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Don’t Expect a Big Rally From Under Armour Stock Anytime Soon

Luke Lango

Shares of Under Armour (NYSE:UAA) have been range-bound between $15 and $25 for the past twelve months, as good and bad catalysts have largely offset one another. Bulls are hoping this range-bound trading will end in 2019, and that UAA stock will break out towards $30 as revenue growth and margin expansion come together to power robust profit growth.

UAA Stock: Don't Expect a Big Rally From Under Armour Stock Anytime Soon

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The reality is that robust profit growth will happen in 2019, but it won’t spark a breakout rally in UAA stock.

Why? Valuation. This is a classic case of a fully valued stock treading water until the fundamentals catch up to the valuation. In late 2017 and early 2018, investors bid up UAA stock in anticipation of a big turnaround as revenue growth and margins started to stabilize. But they bid the stock up to levels that were fundamentally stretched. As such, ever since that big rally, UAA stock has been stuck in a sideways trading range as the fundamentals have tried to catch up.

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Because the Under Armour turnaround is progressing at a snail’s pace, those fundamentals won’t fully catch up until 2020 or 2021. As such, investors shouldn’t expect UAA stock to break out of its $15-to-$25 trading range in 2019. That won’t happen for another twelve months.

The Fundamentals Aren’t Great for UAA Stock

In the big picture, the athletic apparel space is expanding thanks to secular trends, such as the convergence of athletic and casual styles, and a global consumer pivot towards being healthier and more active. But, in that space, Under Armour is losing relevance, share and popularity because they’ve failed to capitalize on these trends.

Namely, as Nike (NYSE:NKE), Adidas (OTCMKTS:ADDYY) and Lululemon (NASDAQ:LULU) have turned into lifestyle brands that sell clothes which people wear to work out and hang out, Under Armour hasn’t. Instead, Under Armour has doubled down on performance, and entirely missed the boat on the lifestyle pivot.

As such, Under Armour has mitigated exposure to the lifestyle growth niche within the athletic apparel category, which is where most of the growth is today. That’s why Nike, Lululemon and Adidas are all growing at high single digit-plus growth rates, while Under Armour is struggling to maintain narrowly positive revenue growth.

These struggles will continue. It will be tough for Under Armour to pivot into lifestyle. Nike, Adidas, and Lululemon collectively dominate the lion’s share of this market. Plus, upstart brands like Gymshark are also gaining share.

In other words, the lifestyle side of this market is very crowded. There really isn’t room for Under Armour.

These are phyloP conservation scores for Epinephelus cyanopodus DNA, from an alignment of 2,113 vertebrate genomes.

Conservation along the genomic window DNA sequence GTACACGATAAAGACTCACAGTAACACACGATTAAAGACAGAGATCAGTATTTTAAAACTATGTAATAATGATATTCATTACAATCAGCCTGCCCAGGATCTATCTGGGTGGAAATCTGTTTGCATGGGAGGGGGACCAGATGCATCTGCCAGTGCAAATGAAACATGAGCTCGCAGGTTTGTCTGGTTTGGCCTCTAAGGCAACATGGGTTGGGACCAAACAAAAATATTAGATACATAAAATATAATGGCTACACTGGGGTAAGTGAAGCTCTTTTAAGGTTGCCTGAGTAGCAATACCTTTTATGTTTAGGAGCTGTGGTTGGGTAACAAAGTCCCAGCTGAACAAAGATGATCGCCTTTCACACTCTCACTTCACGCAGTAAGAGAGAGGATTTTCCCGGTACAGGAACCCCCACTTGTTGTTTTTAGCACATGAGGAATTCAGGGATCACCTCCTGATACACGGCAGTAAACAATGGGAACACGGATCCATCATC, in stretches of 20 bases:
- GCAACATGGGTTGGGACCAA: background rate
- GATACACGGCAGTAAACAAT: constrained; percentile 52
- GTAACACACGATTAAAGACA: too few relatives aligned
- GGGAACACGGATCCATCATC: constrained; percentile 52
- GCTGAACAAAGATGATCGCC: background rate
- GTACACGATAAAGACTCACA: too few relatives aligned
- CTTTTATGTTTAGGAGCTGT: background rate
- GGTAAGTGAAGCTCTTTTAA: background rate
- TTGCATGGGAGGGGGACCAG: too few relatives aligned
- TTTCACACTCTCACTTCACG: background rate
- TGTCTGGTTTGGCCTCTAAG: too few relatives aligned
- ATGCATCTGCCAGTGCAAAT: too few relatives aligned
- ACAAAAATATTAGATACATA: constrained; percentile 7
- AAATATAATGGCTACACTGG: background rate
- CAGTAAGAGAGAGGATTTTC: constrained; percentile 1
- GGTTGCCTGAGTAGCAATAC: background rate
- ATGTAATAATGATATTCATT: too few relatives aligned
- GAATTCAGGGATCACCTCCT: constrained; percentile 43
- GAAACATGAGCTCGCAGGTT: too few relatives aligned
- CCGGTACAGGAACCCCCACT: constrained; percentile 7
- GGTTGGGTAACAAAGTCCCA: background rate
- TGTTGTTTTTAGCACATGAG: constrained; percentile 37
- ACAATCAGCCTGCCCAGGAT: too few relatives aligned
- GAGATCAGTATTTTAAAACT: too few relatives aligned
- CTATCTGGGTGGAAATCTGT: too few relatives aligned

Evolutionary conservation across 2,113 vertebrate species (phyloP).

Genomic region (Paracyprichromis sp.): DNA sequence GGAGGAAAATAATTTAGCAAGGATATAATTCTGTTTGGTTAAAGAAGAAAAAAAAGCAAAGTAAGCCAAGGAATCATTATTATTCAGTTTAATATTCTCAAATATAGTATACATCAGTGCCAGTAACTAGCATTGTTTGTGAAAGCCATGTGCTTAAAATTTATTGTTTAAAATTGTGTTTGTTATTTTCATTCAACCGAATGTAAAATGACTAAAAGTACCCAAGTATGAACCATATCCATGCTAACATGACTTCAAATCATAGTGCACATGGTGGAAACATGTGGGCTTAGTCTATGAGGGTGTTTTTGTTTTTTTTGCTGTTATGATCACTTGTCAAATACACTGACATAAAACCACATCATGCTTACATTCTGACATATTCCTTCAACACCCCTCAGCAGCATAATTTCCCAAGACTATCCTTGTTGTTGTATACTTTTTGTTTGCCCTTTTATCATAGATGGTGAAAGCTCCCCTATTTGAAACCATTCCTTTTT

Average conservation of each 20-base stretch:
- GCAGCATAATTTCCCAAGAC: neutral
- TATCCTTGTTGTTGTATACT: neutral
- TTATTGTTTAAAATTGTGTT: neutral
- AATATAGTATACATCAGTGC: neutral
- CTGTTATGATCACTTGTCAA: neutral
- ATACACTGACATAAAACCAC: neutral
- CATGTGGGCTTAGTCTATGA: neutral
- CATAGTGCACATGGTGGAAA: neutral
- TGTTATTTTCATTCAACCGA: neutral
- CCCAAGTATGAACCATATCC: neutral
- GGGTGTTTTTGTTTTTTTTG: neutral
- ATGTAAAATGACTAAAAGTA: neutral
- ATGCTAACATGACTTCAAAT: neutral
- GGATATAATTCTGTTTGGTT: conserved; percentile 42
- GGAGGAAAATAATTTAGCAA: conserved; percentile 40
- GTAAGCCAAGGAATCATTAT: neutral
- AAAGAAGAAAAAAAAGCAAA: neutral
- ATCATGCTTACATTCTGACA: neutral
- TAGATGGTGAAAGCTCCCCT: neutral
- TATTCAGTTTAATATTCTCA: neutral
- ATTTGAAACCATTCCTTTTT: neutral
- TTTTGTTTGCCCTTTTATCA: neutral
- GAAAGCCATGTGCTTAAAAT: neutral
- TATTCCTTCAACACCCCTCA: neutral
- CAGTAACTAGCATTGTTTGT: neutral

To be sure, that doesn’t mean the Under Armour brand is dead. There’s still growth potential on the performance side of the athletic apparel market, especially in the footwear segment. Under Armour will be able to grow in those verticals. But, growth will be greatly limited because of its lack exposure to the lifestyle side of the market.

As such, the turnaround fundamentals underlying UAA stock aren’t all that great.


Valuation Is Still Stretched

Because Under Armour’s turnaround fundamentals aren’t all that great, the Under Armour turnaround has progressed at a snail’s pace.

In 2016, Under Armour’s revenue growth rate was 23%. In 2017, it dropped sharply to 3%. Then, in 2018, it rebounded only marginally to 4%. Meanwhile, North America revenue growth rate dropped from 16% in 2016, to -5% in 2017, and rebounded only slightly to -2% in 2018. Gross margins dropped more than 100 basis points in 2017, and rebounded only 30 basis points in 2018.

In other words, the trend here is very clear. Under Armour’s growth trends fell off a cliff in 2017 and rebounded very slowly in 2018.

This snail’s pace rebound is expected to continue next year. Revenue growth is projected to be roughly 3%-4%. North America revenue growth is expected to be flat. Gross margins are expected to rise 70 basis points.

All in all, because of Under Armour’s lack of exposure to the high-growth lifestyle segment of the athletic apparel market, the UAA turnaround is progressing slowly. At 63-times forward earnings, UAA stock needs more than a slow turnaround to breakout of its sideways trading range.

Here are the numbers. Going forward, Under Armour is likely a mid-single-digit revenue grower with room for gross margin expansion to ~48% and opex leverage to ~11%. If that happens, Under Armour could reasonably hit $1.50 in EPS by fiscal 2025. Based on a Nike-average 25 forward multiple, that implies a reasonable fiscal 2024 price target for UAA stock of $37.50. Using a 10% discount rate, that means prices above $25 aren’t fundamentally supported until fiscal 2020.

Bottom Line on UAA Stock

Under Armour isn’t a bad company, it’s just one that failed to pivot into an area it needed to pivot into in order to keep shares on an uptrend. As such, UAA stock has been stuck in neutral over the past several quarters as slowly improving fundamentals have tried to catch up to a stretched valuation.

This dynamic will persist for the foreseeable future. Indeed, fundamentals say that UAA stock won’t break out of its $15 to $25 trading range until 2020.

As of this writing, Luke Lango was long NKE.

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